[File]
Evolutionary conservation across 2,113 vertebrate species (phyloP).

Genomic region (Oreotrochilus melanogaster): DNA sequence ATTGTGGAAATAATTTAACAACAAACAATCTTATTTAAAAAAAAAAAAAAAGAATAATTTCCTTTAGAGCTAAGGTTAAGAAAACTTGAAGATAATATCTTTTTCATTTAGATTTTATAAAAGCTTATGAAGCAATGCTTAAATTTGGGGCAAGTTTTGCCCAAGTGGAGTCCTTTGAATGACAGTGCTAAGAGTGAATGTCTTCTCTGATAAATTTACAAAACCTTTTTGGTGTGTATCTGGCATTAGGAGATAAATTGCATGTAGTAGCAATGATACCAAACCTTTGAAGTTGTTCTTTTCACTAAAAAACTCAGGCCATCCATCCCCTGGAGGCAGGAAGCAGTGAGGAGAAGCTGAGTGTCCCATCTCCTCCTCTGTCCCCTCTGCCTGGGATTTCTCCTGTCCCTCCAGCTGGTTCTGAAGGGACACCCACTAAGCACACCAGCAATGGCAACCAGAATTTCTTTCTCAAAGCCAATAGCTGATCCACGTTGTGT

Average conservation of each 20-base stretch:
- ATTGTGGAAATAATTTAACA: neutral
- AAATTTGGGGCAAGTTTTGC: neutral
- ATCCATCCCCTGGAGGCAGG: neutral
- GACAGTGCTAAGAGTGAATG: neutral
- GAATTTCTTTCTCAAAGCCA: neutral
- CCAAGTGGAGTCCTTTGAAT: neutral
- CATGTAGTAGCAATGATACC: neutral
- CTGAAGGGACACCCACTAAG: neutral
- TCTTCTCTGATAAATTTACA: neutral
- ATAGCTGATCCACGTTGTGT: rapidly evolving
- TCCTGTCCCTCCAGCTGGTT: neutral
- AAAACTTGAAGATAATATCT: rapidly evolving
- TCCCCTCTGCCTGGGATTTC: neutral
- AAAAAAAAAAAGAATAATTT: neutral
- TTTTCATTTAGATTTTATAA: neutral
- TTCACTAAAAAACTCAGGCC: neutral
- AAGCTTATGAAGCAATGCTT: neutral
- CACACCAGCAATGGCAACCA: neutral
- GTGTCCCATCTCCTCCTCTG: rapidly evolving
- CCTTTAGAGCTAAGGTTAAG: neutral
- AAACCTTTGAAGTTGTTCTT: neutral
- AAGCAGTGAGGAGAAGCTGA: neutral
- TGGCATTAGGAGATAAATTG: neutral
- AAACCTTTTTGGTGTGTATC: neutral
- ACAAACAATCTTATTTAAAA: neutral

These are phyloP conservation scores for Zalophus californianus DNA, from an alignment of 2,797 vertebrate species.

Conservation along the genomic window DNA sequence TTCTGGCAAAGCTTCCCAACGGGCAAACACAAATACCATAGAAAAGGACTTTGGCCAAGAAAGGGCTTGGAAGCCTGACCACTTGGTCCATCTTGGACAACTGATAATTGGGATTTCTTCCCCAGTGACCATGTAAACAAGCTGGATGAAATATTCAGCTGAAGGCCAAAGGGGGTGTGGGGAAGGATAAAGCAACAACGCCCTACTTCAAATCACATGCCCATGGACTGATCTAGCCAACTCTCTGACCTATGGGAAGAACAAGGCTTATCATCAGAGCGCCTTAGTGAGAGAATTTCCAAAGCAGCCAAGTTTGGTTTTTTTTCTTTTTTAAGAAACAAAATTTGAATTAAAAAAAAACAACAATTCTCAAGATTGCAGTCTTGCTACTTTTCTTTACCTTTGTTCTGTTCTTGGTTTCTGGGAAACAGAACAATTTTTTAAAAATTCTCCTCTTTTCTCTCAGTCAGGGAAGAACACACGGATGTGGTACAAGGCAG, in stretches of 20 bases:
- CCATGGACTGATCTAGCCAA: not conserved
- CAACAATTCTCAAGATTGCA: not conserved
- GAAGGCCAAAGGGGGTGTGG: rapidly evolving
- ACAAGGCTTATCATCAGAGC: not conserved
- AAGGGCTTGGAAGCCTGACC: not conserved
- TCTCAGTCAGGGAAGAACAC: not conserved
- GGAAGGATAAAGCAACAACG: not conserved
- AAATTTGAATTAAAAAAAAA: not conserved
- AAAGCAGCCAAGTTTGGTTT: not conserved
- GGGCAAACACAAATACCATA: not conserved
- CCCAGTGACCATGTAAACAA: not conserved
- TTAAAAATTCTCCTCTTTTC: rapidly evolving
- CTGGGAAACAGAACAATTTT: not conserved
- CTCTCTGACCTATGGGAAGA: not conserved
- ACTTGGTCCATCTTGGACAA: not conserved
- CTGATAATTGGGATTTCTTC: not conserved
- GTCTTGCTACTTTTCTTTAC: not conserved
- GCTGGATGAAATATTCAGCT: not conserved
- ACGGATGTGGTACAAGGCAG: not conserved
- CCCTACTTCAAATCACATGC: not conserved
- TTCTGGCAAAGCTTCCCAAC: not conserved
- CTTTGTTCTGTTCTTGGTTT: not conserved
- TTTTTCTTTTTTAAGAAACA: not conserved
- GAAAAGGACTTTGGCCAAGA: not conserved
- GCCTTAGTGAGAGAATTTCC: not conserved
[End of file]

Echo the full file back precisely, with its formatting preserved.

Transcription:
Evolutionary conservation across 2,113 vertebrate species (phyloP).

Genomic region (Oreotrochilus melanogaster): DNA sequence ATTGTGGAAATAATTTAACAACAAACAATCTTATTTAAAAAAAAAAAAAAAGAATAATTTCCTTTAGAGCTAAGGTTAAGAAAACTTGAAGATAATATCTTTTTCATTTAGATTTTATAAAAGCTTATGAAGCAATGCTTAAATTTGGGGCAAGTTTTGCCCAAGTGGAGTCCTTTGAATGACAGTGCTAAGAGTGAATGTCTTCTCTGATAAATTTACAAAACCTTTTTGGTGTGTATCTGGCATTAGGAGATAAATTGCATGTAGTAGCAATGATACCAAACCTTTGAAGTTGTTCTTTTCACTAAAAAACTCAGGCCATCCATCCCCTGGAGGCAGGAAGCAGTGAGGAGAAGCTGAGTGTCCCATCTCCTCCTCTGTCCCCTCTGCCTGGGATTTCTCCTGTCCCTCCAGCTGGTTCTGAAGGGACACCCACTAAGCACACCAGCAATGGCAACCAGAATTTCTTTCTCAAAGCCAATAGCTGATCCACGTTGTGT

Average conservation of each 20-base stretch:
- ATTGTGGAAATAATTTAACA: neutral
- AAATTTGGGGCAAGTTTTGC: neutral
- ATCCATCCCCTGGAGGCAGG: neutral
- GACAGTGCTAAGAGTGAATG: neutral
- GAATTTCTTTCTCAAAGCCA: neutral
- CCAAGTGGAGTCCTTTGAAT: neutral
- CATGTAGTAGCAATGATACC: neutral
- CTGAAGGGACACCCACTAAG: neutral
- TCTTCTCTGATAAATTTACA: neutral
- ATAGCTGATCCACGTTGTGT: rapidly evolving
- TCCTGTCCCTCCAGCTGGTT: neutral
- AAAACTTGAAGATAATATCT: rapidly evolving
- TCCCCTCTGCCTGGGATTTC: neutral
- AAAAAAAAAAAGAATAATTT: neutral
- TTTTCATTTAGATTTTATAA: neutral
- TTCACTAAAAAACTCAGGCC: neutral
- AAGCTTATGAAGCAATGCTT: neutral
- CACACCAGCAATGGCAACCA: neutral
- GTGTCCCATCTCCTCCTCTG: rapidly evolving
- CCTTTAGAGCTAAGGTTAAG: neutral
- AAACCTTTGAAGTTGTTCTT: neutral
- AAGCAGTGAGGAGAAGCTGA: neutral
- TGGCATTAGGAGATAAATTG: neutral
- AAACCTTTTTGGTGTGTATC: neutral
- ACAAACAATCTTATTTAAAA: neutral

These are phyloP conservation scores for Zalophus californianus DNA, from an alignment of 2,797 vertebrate species.

Conservation along the genomic window DNA sequence TTCTGGCAAAGCTTCCCAACGGGCAAACACAAATACCATAGAAAAGGACTTTGGCCAAGAAAGGGCTTGGAAGCCTGACCACTTGGTCCATCTTGGACAACTGATAATTGGGATTTCTTCCCCAGTGACCATGTAAACAAGCTGGATGAAATATTCAGCTGAAGGCCAAAGGGGGTGTGGGGAAGGATAAAGCAACAACGCCCTACTTCAAATCACATGCCCATGGACTGATCTAGCCAACTCTCTGACCTATGGGAAGAACAAGGCTTATCATCAGAGCGCCTTAGTGAGAGAATTTCCAAAGCAGCCAAGTTTGGTTTTTTTTCTTTTTTAAGAAACAAAATTTGAATTAAAAAAAAACAACAATTCTCAAGATTGCAGTCTTGCTACTTTTCTTTACCTTTGTTCTGTTCTTGGTTTCTGGGAAACAGAACAATTTTTTAAAAATTCTCCTCTTTTCTCTCAGTCAGGGAAGAACACACGGATGTGGTACAAGGCAG, in stretches of 20 bases:
- CCATGGACTGATCTAGCCAA: not conserved
- CAACAATTCTCAAGATTGCA: not conserved
- GAAGGCCAAAGGGGGTGTGG: rapidly evolving
- ACAAGGCTTATCATCAGAGC: not conserved
- AAGGGCTTGGAAGCCTGACC: not conserved
- TCTCAGTCAGGGAAGAACAC: not conserved
- GGAAGGATAAAGCAACAACG: not conserved
- AAATTTGAATTAAAAAAAAA: not conserved
- AAAGCAGCCAAGTTTGGTTT: not conserved
- GGGCAAACACAAATACCATA: not conserved
- CCCAGTGACCATGTAAACAA: not conserved
- TTAAAAATTCTCCTCTTTTC: rapidly evolving
- CTGGGAAACAGAACAATTTT: not conserved
- CTCTCTGACCTATGGGAAGA: not conserved
- ACTTGGTCCATCTTGGACAA: not conserved
- CTGATAATTGGGATTTCTTC: not conserved
- GTCTTGCTACTTTTCTTTAC: not conserved
- GCTGGATGAAATATTCAGCT: not conserved
- ACGGATGTGGTACAAGGCAG: not conserved
- CCCTACTTCAAATCACATGC: not conserved
- TTCTGGCAAAGCTTCCCAAC: not conserved
- CTTTGTTCTGTTCTTGGTTT: not conserved
- TTTTTCTTTTTTAAGAAACA: not conserved
- GAAAAGGACTTTGGCCAAGA: not conserved
- GCCTTAGTGAGAGAATTTCC: not conserved